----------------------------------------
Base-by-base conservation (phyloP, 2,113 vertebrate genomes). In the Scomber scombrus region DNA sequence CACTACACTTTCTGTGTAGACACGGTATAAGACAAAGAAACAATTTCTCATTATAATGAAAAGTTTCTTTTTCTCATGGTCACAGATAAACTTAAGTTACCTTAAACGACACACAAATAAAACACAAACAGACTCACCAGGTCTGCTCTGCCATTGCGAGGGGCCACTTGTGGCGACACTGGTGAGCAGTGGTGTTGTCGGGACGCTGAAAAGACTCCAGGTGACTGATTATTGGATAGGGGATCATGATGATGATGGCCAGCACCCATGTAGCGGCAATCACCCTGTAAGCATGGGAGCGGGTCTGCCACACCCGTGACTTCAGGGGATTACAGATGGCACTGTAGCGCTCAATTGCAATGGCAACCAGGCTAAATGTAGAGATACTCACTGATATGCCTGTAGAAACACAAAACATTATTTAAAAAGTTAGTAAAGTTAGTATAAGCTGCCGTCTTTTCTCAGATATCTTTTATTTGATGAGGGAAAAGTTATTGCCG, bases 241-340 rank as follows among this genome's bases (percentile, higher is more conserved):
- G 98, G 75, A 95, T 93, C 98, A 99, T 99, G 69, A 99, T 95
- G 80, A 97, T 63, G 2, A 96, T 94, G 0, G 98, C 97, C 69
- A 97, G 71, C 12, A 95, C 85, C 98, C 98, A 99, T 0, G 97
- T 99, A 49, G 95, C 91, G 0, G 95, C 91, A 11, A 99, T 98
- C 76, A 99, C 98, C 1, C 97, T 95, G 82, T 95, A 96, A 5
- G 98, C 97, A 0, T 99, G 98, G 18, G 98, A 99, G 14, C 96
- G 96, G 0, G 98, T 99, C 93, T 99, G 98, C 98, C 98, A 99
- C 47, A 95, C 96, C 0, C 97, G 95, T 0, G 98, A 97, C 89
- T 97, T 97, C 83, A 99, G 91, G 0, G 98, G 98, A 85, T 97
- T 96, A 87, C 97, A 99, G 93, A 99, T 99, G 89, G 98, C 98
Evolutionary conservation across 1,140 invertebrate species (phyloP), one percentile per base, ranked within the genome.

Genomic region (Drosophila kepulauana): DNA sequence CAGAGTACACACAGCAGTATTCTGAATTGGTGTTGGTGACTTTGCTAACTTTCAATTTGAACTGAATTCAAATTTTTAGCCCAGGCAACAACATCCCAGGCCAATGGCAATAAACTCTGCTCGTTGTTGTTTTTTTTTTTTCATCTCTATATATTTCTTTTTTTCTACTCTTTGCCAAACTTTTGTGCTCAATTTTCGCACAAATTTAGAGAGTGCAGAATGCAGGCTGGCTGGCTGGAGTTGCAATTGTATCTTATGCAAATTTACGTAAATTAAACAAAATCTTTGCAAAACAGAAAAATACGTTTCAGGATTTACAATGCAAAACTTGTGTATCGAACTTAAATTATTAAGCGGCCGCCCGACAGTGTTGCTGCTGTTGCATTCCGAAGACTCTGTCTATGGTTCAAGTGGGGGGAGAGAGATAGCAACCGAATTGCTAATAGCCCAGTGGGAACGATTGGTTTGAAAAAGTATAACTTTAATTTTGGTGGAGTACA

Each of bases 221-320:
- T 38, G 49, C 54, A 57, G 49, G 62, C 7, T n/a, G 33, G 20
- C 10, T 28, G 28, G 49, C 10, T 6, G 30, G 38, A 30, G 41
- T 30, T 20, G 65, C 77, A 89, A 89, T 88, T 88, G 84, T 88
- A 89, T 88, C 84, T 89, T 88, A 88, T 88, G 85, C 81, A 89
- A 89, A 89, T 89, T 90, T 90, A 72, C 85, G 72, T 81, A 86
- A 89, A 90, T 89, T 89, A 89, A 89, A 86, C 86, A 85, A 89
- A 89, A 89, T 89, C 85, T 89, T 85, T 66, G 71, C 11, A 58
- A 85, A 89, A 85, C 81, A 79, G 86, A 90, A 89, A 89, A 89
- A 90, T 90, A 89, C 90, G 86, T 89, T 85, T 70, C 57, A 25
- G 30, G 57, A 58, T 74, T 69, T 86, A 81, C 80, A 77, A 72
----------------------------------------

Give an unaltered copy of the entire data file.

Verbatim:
Base-by-base conservation (phyloP, 2,113 vertebrate genomes). In the Scomber scombrus region DNA sequence CACTACACTTTCTGTGTAGACACGGTATAAGACAAAGAAACAATTTCTCATTATAATGAAAAGTTTCTTTTTCTCATGGTCACAGATAAACTTAAGTTACCTTAAACGACACACAAATAAAACACAAACAGACTCACCAGGTCTGCTCTGCCATTGCGAGGGGCCACTTGTGGCGACACTGGTGAGCAGTGGTGTTGTCGGGACGCTGAAAAGACTCCAGGTGACTGATTATTGGATAGGGGATCATGATGATGATGGCCAGCACCCATGTAGCGGCAATCACCCTGTAAGCATGGGAGCGGGTCTGCCACACCCGTGACTTCAGGGGATTACAGATGGCACTGTAGCGCTCAATTGCAATGGCAACCAGGCTAAATGTAGAGATACTCACTGATATGCCTGTAGAAACACAAAACATTATTTAAAAAGTTAGTAAAGTTAGTATAAGCTGCCGTCTTTTCTCAGATATCTTTTATTTGATGAGGGAAAAGTTATTGCCG, bases 241-340 rank as follows among this genome's bases (percentile, higher is more conserved):
- G 98, G 75, A 95, T 93, C 98, A 99, T 99, G 69, A 99, T 95
- G 80, A 97, T 63, G 2, A 96, T 94, G 0, G 98, C 97, C 69
- A 97, G 71, C 12, A 95, C 85, C 98, C 98, A 99, T 0, G 97
- T 99, A 49, G 95, C 91, G 0, G 95, C 91, A 11, A 99, T 98
- C 76, A 99, C 98, C 1, C 97, T 95, G 82, T 95, A 96, A 5
- G 98, C 97, A 0, T 99, G 98, G 18, G 98, A 99, G 14, C 96
- G 96, G 0, G 98, T 99, C 93, T 99, G 98, C 98, C 98, A 99
- C 47, A 95, C 96, C 0, C 97, G 95, T 0, G 98, A 97, C 89
- T 97, T 97, C 83, A 99, G 91, G 0, G 98, G 98, A 85, T 97
- T 96, A 87, C 97, A 99, G 93, A 99, T 99, G 89, G 98, C 98
Evolutionary conservation across 1,140 invertebrate species (phyloP), one percentile per base, ranked within the genome.

Genomic region (Drosophila kepulauana): DNA sequence CAGAGTACACACAGCAGTATTCTGAATTGGTGTTGGTGACTTTGCTAACTTTCAATTTGAACTGAATTCAAATTTTTAGCCCAGGCAACAACATCCCAGGCCAATGGCAATAAACTCTGCTCGTTGTTGTTTTTTTTTTTTCATCTCTATATATTTCTTTTTTTCTACTCTTTGCCAAACTTTTGTGCTCAATTTTCGCACAAATTTAGAGAGTGCAGAATGCAGGCTGGCTGGCTGGAGTTGCAATTGTATCTTATGCAAATTTACGTAAATTAAACAAAATCTTTGCAAAACAGAAAAATACGTTTCAGGATTTACAATGCAAAACTTGTGTATCGAACTTAAATTATTAAGCGGCCGCCCGACAGTGTTGCTGCTGTTGCATTCCGAAGACTCTGTCTATGGTTCAAGTGGGGGGAGAGAGATAGCAACCGAATTGCTAATAGCCCAGTGGGAACGATTGGTTTGAAAAAGTATAACTTTAATTTTGGTGGAGTACA

Each of bases 221-320:
- T 38, G 49, C 54, A 57, G 49, G 62, C 7, T n/a, G 33, G 20
- C 10, T 28, G 28, G 49, C 10, T 6, G 30, G 38, A 30, G 41
- T 30, T 20, G 65, C 77, A 89, A 89, T 88, T 88, G 84, T 88
- A 89, T 88, C 84, T 89, T 88, A 88, T 88, G 85, C 81, A 89
- A 89, A 89, T 89, T 90, T 90, A 72, C 85, G 72, T 81, A 86
- A 89, A 90, T 89, T 89, A 89, A 89, A 86, C 86, A 85, A 89
- A 89, A 89, T 89, C 85, T 89, T 85, T 66, G 71, C 11, A 58
- A 85, A 89, A 85, C 81, A 79, G 86, A 90, A 89, A 89, A 89
- A 90, T 90, A 89, C 90, G 86, T 89, T 85, T 70, C 57, A 25
- G 30, G 57, A 58, T 74, T 69, T 86, A 81, C 80, A 77, A 72